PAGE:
This week the Department of Tourism of CCTU, celebrates two of four selected alumni as part of showcasing itself. They are:
Emmanuel Nii Ayi Solomon who holds an HND in Tourism with First class from Cape Coast Technical, a B.Sc. in Business Administration and an MPhil in Marketing; both from the University of Ghana. He is currently a Ph.D. candidate at the University of Ghana Business School and has just been appointed Assistant Lecturer at Accra Technical University.
Eunice Deladem Ohenewaa Mensah, currently a Commonwealth Scholar studying for an LLM in Health Law and Ethics at Nottingham Trent University, United Kingdom.
HOST: Congratulations, to you both, for your achievements which we will get to shortly! You are welcome to ghhospitality.net. Nii Ayi, beginning with you, I’m eager to find out if tourism was your first choice entering Cape Coast Technical University (then Cape Coast Polytechnic).
NII AYI: Well…tourism was not my first choice. But let me hurriedly say that I chanced upon tourism accidentally. My initial intention was to study communication studies at the University of Cape Coast. When that didn’t work out, I decided to study Tourism at Cape Coast Technical University. Though I didn’t know what the prospects were, I am glad I took that bold decision. It’s been quite a fulfilling journey for me.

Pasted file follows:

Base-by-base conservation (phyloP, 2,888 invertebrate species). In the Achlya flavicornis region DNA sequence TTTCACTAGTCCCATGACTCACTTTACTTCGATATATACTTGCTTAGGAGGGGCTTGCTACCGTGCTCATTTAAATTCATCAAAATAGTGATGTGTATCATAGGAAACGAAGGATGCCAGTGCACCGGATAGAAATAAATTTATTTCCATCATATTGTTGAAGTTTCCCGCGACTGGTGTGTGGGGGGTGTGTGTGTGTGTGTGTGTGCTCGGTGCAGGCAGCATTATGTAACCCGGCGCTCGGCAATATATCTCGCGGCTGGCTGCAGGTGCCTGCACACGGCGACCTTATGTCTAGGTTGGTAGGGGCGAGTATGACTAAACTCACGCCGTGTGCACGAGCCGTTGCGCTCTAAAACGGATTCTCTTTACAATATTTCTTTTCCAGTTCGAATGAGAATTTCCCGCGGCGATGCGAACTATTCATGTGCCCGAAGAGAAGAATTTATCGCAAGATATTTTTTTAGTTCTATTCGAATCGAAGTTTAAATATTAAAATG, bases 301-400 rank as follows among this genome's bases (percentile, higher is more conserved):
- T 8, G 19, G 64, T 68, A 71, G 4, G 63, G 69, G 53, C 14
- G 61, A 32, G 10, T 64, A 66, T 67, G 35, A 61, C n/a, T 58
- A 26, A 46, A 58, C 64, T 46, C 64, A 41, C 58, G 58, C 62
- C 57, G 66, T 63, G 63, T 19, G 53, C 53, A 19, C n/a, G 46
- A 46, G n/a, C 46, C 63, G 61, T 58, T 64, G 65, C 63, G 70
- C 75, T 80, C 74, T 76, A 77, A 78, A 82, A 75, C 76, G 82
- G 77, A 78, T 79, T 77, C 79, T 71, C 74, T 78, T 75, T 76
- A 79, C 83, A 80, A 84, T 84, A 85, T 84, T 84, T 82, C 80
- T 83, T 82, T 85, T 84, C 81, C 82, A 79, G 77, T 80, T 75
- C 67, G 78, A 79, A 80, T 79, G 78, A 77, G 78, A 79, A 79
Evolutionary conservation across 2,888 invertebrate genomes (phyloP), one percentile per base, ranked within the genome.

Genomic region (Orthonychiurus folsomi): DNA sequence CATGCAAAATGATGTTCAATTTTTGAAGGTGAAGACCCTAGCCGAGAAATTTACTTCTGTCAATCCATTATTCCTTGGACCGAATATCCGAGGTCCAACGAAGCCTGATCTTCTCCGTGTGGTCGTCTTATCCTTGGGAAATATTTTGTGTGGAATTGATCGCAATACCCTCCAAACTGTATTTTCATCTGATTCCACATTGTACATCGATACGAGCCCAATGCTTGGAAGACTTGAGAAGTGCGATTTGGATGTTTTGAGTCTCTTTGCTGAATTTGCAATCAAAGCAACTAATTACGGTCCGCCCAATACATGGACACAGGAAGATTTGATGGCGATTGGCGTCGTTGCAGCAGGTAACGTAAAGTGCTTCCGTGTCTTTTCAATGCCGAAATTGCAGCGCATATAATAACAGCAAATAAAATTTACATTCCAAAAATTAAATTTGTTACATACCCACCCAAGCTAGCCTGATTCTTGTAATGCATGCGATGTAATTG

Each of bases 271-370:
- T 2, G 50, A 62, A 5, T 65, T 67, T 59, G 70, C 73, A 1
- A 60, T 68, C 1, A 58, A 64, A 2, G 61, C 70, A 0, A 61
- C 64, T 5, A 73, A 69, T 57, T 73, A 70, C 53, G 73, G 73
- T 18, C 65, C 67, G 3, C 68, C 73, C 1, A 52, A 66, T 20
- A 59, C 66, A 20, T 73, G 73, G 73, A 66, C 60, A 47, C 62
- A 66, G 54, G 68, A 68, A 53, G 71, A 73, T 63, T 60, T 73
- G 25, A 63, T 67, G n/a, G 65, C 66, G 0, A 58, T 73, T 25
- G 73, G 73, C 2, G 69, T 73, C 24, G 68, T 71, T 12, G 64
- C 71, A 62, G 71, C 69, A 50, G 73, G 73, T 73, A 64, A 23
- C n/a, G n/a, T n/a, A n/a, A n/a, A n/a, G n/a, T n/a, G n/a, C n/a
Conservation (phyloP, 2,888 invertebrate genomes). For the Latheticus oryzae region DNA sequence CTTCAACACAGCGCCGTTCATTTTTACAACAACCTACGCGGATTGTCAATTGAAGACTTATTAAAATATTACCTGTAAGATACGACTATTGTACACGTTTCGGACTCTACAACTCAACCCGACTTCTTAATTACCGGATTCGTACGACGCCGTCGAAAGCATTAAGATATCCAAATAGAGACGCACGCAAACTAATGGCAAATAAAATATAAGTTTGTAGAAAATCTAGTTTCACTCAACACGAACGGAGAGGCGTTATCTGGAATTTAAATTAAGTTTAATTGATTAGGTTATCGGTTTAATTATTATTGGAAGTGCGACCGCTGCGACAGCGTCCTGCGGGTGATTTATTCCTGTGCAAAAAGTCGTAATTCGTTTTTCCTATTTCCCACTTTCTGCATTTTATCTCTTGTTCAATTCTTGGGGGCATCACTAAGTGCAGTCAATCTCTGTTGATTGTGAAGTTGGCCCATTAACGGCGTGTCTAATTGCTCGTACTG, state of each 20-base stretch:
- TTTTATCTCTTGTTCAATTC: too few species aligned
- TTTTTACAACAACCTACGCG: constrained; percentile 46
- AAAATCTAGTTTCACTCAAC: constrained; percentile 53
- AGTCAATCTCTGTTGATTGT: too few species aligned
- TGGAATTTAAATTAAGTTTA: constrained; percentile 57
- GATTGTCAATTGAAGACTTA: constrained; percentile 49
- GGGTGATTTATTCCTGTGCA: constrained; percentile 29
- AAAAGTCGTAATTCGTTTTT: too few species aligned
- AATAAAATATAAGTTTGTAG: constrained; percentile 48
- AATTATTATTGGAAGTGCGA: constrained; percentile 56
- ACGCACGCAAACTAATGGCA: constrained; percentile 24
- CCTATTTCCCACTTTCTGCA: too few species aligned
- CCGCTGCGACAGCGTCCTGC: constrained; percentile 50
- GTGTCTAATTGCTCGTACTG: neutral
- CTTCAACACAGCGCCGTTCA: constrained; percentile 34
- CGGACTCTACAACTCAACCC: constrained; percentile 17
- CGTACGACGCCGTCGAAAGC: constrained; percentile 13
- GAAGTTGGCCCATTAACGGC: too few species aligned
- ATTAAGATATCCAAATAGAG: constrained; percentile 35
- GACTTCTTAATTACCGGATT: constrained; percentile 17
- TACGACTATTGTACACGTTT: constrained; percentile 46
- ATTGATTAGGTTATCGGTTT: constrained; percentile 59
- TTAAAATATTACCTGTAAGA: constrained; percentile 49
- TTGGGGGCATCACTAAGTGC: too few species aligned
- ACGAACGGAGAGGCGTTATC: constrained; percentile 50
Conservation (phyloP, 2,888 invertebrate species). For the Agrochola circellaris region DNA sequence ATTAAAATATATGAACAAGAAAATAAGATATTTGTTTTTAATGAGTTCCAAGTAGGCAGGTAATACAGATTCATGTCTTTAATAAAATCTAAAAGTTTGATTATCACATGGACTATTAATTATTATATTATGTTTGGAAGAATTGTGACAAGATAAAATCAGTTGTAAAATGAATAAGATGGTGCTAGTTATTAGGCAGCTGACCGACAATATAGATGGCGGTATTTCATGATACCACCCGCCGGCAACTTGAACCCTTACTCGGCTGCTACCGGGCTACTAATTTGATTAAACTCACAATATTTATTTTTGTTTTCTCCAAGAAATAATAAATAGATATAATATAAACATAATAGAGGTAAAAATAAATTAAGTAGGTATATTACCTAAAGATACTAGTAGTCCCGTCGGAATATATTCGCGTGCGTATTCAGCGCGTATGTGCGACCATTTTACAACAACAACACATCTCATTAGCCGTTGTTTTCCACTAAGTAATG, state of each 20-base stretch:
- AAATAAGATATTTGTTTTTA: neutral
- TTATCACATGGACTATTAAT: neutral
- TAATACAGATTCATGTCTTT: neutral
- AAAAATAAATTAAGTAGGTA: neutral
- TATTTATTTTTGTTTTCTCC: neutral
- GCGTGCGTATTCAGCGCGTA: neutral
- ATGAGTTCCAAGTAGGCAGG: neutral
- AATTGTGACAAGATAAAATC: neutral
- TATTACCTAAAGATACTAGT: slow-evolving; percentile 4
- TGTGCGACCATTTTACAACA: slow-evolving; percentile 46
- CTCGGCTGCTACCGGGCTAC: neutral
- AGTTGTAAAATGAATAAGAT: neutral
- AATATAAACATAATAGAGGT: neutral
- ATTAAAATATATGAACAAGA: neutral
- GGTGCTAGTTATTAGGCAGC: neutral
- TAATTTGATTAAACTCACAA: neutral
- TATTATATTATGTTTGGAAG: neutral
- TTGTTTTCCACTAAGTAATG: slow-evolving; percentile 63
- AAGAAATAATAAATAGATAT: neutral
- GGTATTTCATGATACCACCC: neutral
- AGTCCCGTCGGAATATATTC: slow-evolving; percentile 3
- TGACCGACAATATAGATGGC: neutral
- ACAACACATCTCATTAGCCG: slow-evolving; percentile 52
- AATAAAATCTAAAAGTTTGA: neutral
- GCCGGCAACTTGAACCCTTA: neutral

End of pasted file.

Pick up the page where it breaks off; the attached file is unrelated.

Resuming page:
HOST: Great! How long ago did you graduate from the CCTU and what have you been doing since?
NII AYI: I completed CCTU in 2011. After completion, I worked with Apstar Tours Limited for about 8 years while pursuing my academic goals. During that period I acquired my first and master degrees and started Village Minds Production, a theatre company that produces all my literary works and Cool Trips & Tours. I worked also with the University of Ghana Business School as a Teaching Assistant until my recent appointment as an Assistant Lecturer at Accra Technical University.
HOST: You are also an award-winning Ghanaian Tour Guide and Tour Planner. Congratulations! What did it take to achieve this?
NII AYI: Part of the credit goes to CCTU for the training I had there, and part goes to Mrs. Stella Appenteng for the opportunity she gave me to work with Travel and Tours company for nearly a decade. The training I had at Apstar Tours Limited was solid. It is this training that made me a professional tour guide and travel planner. Let me also use this opportunity to thank Mr. Hiamey who taught me tour planning and costing and Dr. Nana Baa Wiredu for his words of encouragement over the years. All these people have inspired me to achieve these feats.